Scandal, Season 4, Episode 9, “Where the Sun Don’t Shine”
Written by Mark Wilding
Directed by Tony Goldwyn
Airs Thursdays at 9pm EST on ABC
On this week’s Scandal, Olivia confronts both of her parents, Cyrus quits the White House, Jakes hunts down Rowan, Quinn reunites with an old lover, and Huck delivers the truth to his ex-girlfriend.
Scandal has always excelled at finales, so it’s no surprise that “Where the Sun Don’t Shine” is just as fun, twist-y, and shocking as it’s predecessors. Also, it’s obvious from the opening sequence that all actors, and director Tony Goldwyn (Fitz)!, are bringing their A-game.
As introduced last week, the biggest dilemma facing the characters in the episode is Rowan. Poor Olivia, she’s easily winning the Worst Parents of the Year award. As awful as the Popes are, both to their daughter and to other people, it makes a strange sort of sense that Olivia could, and would, come from them. No one as exceptionally talented and twisted as Olivia would have an easy family life; her intelligence, confidence, and leadership skills clearly stem from both parents, despite Mama Pope’s insistence that Olivia is just like her father. However, as intriguing as Olivia’s family drama is, it’s high time both parents took a hiatus from the show–there’s only so much familial conflict Scandal can handle at a time.
Like Olivia, Huck’s been dealing with a pretty traumatic amount of family drama all season, and it really culminates beautifully in the finale. Unfortunately, Huck’s probably going to be facing the consequences of taking his son on a stake-out for a while, and rightly so. He messed up big time, and a box of information won’t save that. Though, ignoring the sheer ick factor that is Charlie and Quinn’s relationship, the show does a nice job dovetailing the demise of B613 (fingers crossed that it’s permanent) with Huck’s gradual redemption, at least where his former family is concerned.
There’s a tie for highlight of the episode, as both Rowan’s confrontation with his daughter and Cyrus’s interactions with Fitz, and later Olivia, are incredibly well done. Firstly, Rowan is absolutely terrifying when Joe Morton fully unleashes the rage Rowan has been holding back from his estranged daughter. His scream when Olivia pulls the trigger is chilling, and the entire scene is fraught with tension. Morton has always been an incredible actor on the show, but this is perhaps his greatest, and most stunning, performance thus far.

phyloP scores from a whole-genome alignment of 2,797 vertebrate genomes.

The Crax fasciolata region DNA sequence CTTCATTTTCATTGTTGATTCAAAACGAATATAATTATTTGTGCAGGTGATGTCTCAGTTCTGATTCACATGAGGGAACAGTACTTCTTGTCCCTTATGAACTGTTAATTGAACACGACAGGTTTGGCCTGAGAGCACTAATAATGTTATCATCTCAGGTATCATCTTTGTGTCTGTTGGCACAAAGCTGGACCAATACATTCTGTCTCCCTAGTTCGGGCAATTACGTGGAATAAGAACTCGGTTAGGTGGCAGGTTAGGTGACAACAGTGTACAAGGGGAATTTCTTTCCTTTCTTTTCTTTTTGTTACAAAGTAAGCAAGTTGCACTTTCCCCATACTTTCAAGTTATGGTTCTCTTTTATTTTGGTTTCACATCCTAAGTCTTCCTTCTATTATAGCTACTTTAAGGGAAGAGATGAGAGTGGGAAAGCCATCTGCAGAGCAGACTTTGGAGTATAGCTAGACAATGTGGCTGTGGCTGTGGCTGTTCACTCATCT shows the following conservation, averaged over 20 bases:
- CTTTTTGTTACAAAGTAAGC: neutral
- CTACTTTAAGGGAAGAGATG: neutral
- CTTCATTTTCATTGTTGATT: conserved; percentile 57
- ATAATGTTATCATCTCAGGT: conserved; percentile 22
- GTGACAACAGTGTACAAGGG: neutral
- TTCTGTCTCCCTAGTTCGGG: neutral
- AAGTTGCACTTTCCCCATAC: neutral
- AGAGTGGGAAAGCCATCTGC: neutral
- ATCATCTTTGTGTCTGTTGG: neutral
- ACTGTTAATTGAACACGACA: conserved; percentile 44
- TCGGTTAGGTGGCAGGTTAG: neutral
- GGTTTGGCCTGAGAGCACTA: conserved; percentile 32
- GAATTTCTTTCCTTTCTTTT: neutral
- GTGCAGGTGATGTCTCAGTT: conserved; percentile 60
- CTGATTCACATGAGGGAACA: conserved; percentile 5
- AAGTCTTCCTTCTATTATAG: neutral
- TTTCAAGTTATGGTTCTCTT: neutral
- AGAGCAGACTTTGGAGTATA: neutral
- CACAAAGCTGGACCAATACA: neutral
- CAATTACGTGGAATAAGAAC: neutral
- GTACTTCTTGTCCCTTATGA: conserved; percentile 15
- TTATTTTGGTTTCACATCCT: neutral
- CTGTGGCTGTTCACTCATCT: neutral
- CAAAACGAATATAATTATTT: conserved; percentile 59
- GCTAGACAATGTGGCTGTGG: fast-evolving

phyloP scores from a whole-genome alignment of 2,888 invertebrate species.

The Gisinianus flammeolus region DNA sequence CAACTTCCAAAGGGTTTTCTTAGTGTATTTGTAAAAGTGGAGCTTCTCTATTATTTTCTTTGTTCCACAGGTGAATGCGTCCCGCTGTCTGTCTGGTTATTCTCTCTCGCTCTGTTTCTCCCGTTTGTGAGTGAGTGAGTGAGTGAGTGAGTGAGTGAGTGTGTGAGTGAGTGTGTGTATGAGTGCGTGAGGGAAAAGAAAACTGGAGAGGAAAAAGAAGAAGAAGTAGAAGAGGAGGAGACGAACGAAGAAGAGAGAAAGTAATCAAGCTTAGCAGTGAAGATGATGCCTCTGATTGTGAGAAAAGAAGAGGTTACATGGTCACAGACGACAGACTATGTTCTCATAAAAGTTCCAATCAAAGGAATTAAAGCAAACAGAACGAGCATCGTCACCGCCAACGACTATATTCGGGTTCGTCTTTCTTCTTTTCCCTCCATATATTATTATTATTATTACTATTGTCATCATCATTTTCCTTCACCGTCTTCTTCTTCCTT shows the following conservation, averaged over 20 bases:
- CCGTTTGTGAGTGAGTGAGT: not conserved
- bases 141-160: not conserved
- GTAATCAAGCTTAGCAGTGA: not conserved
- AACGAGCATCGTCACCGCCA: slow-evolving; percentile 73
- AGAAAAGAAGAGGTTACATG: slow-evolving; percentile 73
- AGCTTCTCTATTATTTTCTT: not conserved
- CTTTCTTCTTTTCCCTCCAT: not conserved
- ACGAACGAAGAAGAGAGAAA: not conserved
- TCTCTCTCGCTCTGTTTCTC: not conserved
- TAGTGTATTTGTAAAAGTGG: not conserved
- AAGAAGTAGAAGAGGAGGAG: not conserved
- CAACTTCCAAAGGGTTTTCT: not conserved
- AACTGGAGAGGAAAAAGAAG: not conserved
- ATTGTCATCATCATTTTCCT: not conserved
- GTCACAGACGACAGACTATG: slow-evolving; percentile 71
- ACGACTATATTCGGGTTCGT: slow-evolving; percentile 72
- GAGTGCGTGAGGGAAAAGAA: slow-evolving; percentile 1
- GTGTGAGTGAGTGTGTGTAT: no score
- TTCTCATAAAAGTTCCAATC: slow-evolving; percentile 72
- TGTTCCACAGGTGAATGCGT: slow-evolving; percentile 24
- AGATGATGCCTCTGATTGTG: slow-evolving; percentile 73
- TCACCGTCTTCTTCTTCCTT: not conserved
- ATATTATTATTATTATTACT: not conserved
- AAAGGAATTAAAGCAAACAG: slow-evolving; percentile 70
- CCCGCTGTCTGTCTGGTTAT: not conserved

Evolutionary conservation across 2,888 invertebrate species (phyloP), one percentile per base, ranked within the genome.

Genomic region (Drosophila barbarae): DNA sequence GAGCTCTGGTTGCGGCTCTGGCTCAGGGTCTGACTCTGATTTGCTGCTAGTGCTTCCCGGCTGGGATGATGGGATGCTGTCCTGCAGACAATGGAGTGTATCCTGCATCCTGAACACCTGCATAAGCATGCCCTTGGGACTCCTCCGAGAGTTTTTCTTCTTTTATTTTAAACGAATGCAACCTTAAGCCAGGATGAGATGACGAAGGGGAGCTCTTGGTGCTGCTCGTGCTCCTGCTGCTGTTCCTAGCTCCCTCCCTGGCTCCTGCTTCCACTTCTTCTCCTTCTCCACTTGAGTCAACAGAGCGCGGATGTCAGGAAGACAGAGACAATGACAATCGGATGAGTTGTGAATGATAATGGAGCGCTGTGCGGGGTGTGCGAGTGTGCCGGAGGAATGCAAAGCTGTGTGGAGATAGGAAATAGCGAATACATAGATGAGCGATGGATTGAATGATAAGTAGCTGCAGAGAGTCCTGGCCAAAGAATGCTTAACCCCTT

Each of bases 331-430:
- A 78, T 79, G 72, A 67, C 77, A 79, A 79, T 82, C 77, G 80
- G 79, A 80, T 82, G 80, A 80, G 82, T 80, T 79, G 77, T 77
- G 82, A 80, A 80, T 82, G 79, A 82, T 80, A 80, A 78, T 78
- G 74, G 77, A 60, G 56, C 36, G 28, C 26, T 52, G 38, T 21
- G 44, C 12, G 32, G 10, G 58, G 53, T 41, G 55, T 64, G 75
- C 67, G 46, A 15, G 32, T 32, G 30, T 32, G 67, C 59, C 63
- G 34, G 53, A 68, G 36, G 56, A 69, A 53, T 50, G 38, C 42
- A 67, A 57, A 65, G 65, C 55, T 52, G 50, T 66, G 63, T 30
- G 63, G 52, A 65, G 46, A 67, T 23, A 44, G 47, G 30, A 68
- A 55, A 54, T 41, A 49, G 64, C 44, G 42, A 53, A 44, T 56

Meanwhile, Cyrus, who has always been a bit of a villain, really draws the sympathy as he attempts to leave the White House, a place that’s always been first in his heart (above his family, even). Sure, it’s heartbreaking that Cyrus tries to choose family after his family’s been torn apart, but it’s even more heartbreaking watching him beg Fitz to let him leave. The White House has been Cyrus’s home since the beginning of the series, and he’s fought harder than anyone, Fitz included, to stay there. Thankfully Olivia’s intervention, which is both hilarious and perfect, knocks some much-needed sense into Cyrus.
“Where the Sun Don’t Shine” is Scandal at its absolute best, with all characters engaged in the fast-paced and brilliantly-plotted storyline. Season 4 has faltered a little bit, but the episodes are mostly strong and engaging. If the finale’s ending is any indicator, the latter half of the season will easily be just as thrilling.